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In this Dec. 11, 2019, file photo, Myanmar's Leader Aung San Suu Kyi waits to address judges of the International Court of Justice on the second day of three days of hearings in The Hague, Netherlands.

Peter Dejong/The Associated Press

Do you remember how we used to write about Aung San Suu Kyi?

“She is driven by the courage to believe that human society can be built on moral principles,” Joanna Pitman wrote in a 1996 profile. ”The face now known to millions across the world is luminously beautiful, a strong face made of small, strong bones with the regularity of feature of a fine ivory carving. The smooth, pale skin is set with huge dark, liquid eyes like lustrous black grapes.”

So it was a bit jarring to see those lustrous black grapes staring unblinkingly on Wednesday from the International Court of Justice in The Hague, where Ms. Suu Kyi gave a speech defending the principles of the Myanmar military – the same military that had kept her under house arrest for two decades – against accusations that it has committed mass humanitarian atrocities that many believe constitute a genocide.

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The larger issue is not whether the court’s legal definition of “genocide” describes the mass expulsion and persecution of the Rohingya – the largest ethnic group in Rakhine for a century and a half, but one of the few non-Buddhist communities in Myanmar. What has been thoroughly documented is that the military, after Aung San Suu Kyi became Myanmar’s de facto prime minister in 2015, murdered, tortured or raped tens of thousands of citizens in the northwestern Rakhine State because of their Rohingya identity and Muslim religion, burned down hundreds of villages and sent hundreds of thousands fleeing into Bangladesh, where they are not welcome.

She did not deny that some “disproportionate force” may have been used by the military during “clearance operations,” which she described as routine acts to remove an insurgency – but these were matters to be dealt with in Myanmar courts. She barely mentioned the Rohingya, and said nothing of the plight of almost a million of her citizens who had been forced into foreign refugee camps.

How did we wind up with this sort of disingenuous cover from the activist whose 1990 Freedom From Fear” speech has become one of the great documents of human rights? Ms. Suu Kyi has spoken and written millions of words about the need for a free and democratic society. She said less about the identity of a democratic Myanmar, and what she did say didn’t always conform to her image as a liberal pluralist.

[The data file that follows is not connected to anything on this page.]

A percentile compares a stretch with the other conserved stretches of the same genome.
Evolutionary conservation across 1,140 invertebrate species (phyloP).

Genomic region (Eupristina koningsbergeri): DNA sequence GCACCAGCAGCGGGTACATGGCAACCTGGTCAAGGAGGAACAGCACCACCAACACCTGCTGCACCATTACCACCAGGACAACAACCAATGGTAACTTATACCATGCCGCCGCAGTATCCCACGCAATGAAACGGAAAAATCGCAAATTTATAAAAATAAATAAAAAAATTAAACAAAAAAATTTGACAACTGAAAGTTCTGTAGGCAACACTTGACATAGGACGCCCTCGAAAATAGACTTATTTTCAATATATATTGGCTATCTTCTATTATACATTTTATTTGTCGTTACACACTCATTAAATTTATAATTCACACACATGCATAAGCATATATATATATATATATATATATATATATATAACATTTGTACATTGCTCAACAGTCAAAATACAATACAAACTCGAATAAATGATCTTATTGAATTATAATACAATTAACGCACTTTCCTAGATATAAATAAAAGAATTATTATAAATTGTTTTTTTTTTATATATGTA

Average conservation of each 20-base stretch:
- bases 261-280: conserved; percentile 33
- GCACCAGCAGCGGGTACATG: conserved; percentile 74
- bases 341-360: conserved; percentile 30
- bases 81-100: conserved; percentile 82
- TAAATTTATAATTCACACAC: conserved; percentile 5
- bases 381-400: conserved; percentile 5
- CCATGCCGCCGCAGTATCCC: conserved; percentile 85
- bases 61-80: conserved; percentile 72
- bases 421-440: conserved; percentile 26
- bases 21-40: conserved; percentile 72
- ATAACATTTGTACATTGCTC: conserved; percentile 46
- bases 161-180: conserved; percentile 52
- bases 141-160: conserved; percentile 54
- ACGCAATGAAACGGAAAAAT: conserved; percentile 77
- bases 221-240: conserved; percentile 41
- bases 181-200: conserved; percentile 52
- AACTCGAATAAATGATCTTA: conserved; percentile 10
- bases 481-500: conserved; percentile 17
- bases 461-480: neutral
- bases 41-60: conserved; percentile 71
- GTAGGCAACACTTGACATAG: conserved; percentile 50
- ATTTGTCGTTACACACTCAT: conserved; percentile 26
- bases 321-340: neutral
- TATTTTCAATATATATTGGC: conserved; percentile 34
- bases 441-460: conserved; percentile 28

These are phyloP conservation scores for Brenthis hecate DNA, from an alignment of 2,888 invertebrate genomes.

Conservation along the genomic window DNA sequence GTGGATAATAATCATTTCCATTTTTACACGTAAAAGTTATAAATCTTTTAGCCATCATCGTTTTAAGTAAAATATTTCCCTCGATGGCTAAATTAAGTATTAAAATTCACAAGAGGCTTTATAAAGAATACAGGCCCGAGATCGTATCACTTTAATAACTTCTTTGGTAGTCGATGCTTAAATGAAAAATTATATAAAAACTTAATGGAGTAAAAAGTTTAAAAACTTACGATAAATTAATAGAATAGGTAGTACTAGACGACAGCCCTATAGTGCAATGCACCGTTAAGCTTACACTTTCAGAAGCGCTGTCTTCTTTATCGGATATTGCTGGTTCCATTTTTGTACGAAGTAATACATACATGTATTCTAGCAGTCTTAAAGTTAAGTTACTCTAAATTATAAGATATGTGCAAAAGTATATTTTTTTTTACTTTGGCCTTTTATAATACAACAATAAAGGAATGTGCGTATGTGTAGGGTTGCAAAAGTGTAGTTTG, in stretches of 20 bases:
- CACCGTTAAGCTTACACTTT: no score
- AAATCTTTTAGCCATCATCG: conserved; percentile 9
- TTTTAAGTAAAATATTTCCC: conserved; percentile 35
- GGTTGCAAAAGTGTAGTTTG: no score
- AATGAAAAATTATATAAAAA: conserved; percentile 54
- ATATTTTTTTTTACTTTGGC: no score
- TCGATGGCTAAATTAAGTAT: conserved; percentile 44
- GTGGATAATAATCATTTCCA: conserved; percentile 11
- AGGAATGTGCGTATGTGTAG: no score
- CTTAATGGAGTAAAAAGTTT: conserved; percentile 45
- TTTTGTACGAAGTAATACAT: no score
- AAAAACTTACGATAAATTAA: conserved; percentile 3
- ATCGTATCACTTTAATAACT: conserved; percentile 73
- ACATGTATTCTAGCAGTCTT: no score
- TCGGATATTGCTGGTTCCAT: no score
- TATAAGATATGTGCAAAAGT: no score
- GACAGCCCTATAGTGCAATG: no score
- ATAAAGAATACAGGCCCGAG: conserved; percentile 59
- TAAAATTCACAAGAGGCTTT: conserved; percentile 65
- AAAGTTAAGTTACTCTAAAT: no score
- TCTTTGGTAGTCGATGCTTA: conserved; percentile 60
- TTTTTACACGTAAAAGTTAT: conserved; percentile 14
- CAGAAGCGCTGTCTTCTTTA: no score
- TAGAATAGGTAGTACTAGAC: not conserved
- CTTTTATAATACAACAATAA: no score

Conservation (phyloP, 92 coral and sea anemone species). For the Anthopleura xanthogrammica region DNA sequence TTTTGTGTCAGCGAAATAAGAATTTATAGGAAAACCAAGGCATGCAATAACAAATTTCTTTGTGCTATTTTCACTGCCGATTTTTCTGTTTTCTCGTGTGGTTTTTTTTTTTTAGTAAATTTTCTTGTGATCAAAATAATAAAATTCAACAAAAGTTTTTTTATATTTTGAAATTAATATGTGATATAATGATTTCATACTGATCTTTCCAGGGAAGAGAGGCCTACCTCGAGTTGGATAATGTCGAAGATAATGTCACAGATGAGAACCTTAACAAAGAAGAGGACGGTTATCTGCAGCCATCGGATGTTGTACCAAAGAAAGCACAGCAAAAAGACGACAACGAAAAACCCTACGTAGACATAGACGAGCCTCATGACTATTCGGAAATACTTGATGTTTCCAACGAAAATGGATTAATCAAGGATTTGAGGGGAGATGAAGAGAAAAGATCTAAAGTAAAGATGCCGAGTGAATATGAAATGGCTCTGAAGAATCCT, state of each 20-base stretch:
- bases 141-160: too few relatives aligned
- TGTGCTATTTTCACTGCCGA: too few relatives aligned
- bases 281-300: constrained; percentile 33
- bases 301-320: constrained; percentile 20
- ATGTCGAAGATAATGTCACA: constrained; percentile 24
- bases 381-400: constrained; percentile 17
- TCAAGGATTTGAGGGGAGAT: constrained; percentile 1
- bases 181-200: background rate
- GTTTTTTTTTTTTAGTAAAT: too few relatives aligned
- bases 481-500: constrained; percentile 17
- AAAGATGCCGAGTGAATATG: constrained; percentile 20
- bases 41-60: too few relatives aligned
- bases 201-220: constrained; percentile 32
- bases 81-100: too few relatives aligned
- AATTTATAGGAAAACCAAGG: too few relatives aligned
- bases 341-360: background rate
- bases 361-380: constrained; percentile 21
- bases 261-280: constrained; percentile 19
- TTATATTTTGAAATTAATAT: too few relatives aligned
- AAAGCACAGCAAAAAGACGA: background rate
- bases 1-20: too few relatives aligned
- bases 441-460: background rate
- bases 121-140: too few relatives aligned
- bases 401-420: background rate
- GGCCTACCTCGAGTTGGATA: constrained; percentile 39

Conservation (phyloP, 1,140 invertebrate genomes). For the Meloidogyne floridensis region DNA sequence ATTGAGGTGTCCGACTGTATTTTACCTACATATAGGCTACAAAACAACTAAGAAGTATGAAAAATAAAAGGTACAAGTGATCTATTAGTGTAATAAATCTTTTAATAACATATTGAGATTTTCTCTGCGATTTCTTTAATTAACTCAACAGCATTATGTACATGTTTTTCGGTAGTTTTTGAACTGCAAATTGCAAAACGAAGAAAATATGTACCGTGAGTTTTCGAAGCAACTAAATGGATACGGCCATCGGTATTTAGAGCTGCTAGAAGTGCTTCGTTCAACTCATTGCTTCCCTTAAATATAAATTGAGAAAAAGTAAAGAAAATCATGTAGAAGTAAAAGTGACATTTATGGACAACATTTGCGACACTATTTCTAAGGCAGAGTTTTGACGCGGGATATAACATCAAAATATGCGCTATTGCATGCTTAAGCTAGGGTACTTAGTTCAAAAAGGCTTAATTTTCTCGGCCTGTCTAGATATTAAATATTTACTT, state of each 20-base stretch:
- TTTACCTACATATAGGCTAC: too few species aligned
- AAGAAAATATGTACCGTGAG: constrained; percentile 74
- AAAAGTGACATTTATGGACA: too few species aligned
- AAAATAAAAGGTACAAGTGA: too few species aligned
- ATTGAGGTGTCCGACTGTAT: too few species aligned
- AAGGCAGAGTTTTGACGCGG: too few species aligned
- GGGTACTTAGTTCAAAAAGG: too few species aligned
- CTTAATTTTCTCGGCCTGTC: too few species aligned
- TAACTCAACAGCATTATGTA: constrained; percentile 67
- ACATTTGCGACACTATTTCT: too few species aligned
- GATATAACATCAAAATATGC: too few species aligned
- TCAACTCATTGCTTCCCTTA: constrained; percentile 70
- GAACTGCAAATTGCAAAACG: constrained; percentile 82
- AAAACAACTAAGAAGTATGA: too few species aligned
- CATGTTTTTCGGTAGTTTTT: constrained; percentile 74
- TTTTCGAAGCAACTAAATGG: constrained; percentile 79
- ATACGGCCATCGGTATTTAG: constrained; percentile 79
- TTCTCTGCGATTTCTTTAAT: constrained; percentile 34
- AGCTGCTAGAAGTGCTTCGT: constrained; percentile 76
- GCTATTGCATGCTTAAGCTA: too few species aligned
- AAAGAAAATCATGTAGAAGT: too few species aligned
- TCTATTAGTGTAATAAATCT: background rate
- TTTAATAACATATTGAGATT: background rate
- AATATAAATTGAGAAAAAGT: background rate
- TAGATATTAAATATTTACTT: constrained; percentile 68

Shortly after she arrived in the country then known as Burma in 1988, to support a democracy uprising that would soon be crushed by the military – she was already famous as the daughter of the man who freed the country from British colonialism in the 1940s – she made it clear, to the few who bothered asking, that she fully supported the army’s ambitions, if it would just get its hands off the levers of state.

“I do not have the hostility towards the army that a lot of people have now in Burma because I have always had contacts with the armed forces – after all, my father was a member,” she said a few months after settling. “In a sense, I was brought up to look at members of the armed forces as allies rather than as enemies. This feeling has never gone away.”

That military’s ambitions would soon be apparent. Burma is an artifice, a patchwork quilt of scores of tiny kingdoms and tribal areas knit together awkwardly by colonial occupiers. In the 1980s, the military junta was fighting a dozen small but expensive wars against ethnic insurgent armies. In the 1990s, it began making peace deals, granting ethnic groups regional autonomy in exchange for disarmament.

But not the Rohingya. In 1992, the military, with the support of local Buddhist-extremist groups, launched a brutal crackdown against them, killing thousands and sending hundreds of thousands fleeing. A few observers then noticed that Ms. Suu Kyi, in speeches and interviews, had said nothing about this.

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Her silence became more noticeable in 2012, when mass persecution of the Rohingya began again, and she was once again silent, dodging any questions about the subject. By 2012, Ms. Suu Kyi was no longer a dissident, but a politician running for office, in a country where extreme Buddhist nationalism had become the dominant popular ideology. She has secured 51 peace deals with Buddhist ethnic insurgencies – but she gave the military carte blanche to have their way with the Rohingya, and has done little to secure their return.

She will face a tough re-election campaign next year, and several Myanmar analysts have pointed out that her defensive stance in The Hague will cement her support among the key Buddhist-chauvinist electorate. It may look like a betrayal, but her political principles have been consistent from the beginning.

Doug Saunders, The Globe and Mail’s international-affairs columnist, is currently a Richard von Weizsaecker Fellow of the Robert Bosch Academy in Berlin.

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